American Fable is ambitious, maybe too much so sometimes, but there's an intense pleasure in the boldness of the film's style.
"Breaking Away" is a wonderfully sunny, funny, goofy, intelligent movie that makes you feel about as good as any movie in a long time. It is, in fact, a treasure -- which is why it's in half as many theaters as trash like "Bloodline." Exhibitors are scared to death of offbeat, original movies; they'll play it safe with sleaze every time. But audiences are discovering "Breaking Away" (the studio has been sneak-previewing it for months), and they love it.
No wonder. In a summer of big-budget movies that are insults to the intelligence, here's a little film about coming of age in Bloomington, Ind. It's about four local kids, just out of high school, who mess around for one final summer before facing the inexorable choices of jobs or college or the Army. One of the kids, Dave (Dennis Christopher), has it in his head that he wants to be a champion Italian bicycle racer, and he drives his father crazy with opera records and ersatz Italian.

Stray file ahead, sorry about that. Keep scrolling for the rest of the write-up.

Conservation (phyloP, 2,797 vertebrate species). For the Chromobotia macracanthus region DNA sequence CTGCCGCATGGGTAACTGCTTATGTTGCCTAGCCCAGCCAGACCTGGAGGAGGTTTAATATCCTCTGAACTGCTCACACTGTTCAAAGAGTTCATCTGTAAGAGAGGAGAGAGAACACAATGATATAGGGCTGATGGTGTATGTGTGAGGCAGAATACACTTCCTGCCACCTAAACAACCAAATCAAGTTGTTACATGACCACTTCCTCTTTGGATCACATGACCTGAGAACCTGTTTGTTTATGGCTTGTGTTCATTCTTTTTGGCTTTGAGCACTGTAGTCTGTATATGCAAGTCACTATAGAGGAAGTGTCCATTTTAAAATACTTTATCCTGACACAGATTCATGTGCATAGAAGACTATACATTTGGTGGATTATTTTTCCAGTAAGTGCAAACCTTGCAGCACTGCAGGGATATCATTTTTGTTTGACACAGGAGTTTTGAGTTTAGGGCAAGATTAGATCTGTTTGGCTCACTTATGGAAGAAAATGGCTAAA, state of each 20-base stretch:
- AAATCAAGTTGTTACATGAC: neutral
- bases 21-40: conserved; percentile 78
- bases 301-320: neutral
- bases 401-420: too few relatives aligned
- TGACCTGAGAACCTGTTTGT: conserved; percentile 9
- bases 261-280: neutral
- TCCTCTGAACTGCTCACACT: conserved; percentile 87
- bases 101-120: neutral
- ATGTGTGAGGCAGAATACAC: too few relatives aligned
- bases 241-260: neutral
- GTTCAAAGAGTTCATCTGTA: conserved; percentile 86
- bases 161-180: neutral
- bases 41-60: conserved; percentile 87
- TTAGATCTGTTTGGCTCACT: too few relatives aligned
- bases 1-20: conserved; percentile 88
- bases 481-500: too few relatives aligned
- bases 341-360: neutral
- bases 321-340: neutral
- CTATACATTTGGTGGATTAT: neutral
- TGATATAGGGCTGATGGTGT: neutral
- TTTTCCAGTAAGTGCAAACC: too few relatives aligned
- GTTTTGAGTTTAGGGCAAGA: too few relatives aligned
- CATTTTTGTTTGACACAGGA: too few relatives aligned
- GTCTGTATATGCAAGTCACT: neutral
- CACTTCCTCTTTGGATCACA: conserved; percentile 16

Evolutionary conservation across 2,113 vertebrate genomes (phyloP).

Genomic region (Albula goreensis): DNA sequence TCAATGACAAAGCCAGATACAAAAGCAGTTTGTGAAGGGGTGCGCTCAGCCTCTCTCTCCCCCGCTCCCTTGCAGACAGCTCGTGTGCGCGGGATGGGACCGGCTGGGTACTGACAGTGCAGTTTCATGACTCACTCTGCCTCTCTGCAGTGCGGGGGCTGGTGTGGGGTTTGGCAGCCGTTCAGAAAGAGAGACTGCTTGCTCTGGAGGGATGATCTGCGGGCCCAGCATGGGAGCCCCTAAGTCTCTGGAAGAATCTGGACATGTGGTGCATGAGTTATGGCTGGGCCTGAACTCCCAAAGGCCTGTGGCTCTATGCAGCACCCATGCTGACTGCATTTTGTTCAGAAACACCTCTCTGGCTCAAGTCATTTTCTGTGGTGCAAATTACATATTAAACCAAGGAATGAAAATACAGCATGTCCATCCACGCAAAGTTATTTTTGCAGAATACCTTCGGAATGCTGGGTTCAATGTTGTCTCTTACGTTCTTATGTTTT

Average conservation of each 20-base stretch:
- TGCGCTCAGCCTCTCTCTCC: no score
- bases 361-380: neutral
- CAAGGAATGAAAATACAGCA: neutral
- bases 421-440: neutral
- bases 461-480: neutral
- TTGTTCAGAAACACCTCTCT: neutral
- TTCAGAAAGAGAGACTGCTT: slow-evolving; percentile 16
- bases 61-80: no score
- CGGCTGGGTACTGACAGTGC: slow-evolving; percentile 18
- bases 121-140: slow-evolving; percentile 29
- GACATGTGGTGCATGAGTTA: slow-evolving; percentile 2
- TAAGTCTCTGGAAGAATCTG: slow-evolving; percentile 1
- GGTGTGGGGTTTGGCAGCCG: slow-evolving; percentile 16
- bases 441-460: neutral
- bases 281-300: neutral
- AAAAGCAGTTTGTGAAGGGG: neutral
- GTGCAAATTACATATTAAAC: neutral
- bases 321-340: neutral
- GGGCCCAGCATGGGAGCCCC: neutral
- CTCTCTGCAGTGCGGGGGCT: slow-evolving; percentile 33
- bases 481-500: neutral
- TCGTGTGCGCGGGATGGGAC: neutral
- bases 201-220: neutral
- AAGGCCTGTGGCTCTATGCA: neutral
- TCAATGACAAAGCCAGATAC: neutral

His friends have more reasonable ambitions: One (Dennis Quaid) was a high school football star who pretends he doesn't want to play college ball, but he does; another (Jackie Earle Haley) is a short kid who pretends he doesn't want to be taller, but he does; and another (Daniel Stern) is one of those kids like we all knew, who learned how to talk by crossing Eric Severaid with Woody Allen.
There's the usual town-and-gown tension in Bloomington, between the jocks and the townies (who are known, in Bloomington, as "cutters" -- so called after the workers in the area's limestone quarries). There's also a poignant kind of tension between local guys and college girls: Will a sorority girl be seen with a cutter? Dave finds out by falling hopelessly in love with a college girl named Kathy (Robyn Douglass), and somehow, insanely, convincing her he's actually an Italian exchange student.